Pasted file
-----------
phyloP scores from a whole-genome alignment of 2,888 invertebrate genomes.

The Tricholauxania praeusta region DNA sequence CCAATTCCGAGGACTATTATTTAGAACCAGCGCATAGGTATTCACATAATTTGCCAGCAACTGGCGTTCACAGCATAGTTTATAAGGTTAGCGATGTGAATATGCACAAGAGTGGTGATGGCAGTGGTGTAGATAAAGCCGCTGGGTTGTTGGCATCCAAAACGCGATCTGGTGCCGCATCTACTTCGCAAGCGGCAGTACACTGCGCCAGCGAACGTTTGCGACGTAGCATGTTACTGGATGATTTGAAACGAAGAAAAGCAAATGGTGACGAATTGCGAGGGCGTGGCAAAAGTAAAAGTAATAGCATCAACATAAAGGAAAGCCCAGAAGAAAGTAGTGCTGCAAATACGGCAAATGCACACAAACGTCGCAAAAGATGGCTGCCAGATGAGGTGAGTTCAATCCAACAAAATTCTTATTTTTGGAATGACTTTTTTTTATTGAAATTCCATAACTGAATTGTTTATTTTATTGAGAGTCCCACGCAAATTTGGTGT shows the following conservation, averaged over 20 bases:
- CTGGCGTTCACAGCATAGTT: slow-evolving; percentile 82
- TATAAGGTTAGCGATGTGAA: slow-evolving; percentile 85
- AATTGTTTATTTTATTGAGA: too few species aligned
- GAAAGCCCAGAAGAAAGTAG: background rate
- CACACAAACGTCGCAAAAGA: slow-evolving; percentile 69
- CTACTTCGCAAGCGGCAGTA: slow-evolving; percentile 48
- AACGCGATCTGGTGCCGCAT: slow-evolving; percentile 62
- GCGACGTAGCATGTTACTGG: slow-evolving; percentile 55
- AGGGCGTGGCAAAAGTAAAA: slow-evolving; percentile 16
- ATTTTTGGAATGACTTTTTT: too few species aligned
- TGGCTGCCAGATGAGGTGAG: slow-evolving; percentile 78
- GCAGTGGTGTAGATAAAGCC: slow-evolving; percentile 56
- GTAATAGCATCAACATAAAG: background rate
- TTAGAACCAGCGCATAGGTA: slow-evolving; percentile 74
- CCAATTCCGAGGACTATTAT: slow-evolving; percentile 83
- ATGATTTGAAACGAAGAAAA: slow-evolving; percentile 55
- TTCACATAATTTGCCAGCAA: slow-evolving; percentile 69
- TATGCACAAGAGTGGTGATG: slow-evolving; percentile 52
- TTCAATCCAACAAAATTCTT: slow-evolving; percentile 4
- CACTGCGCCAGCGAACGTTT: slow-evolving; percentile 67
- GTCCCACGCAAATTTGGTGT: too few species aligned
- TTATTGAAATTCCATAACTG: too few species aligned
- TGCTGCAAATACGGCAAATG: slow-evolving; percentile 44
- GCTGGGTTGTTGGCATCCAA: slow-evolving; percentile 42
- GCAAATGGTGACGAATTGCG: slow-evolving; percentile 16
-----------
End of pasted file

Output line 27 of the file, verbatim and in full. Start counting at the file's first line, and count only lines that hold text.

- GCAAATGGTGACGAATTGCG: slow-evolving; percentile 16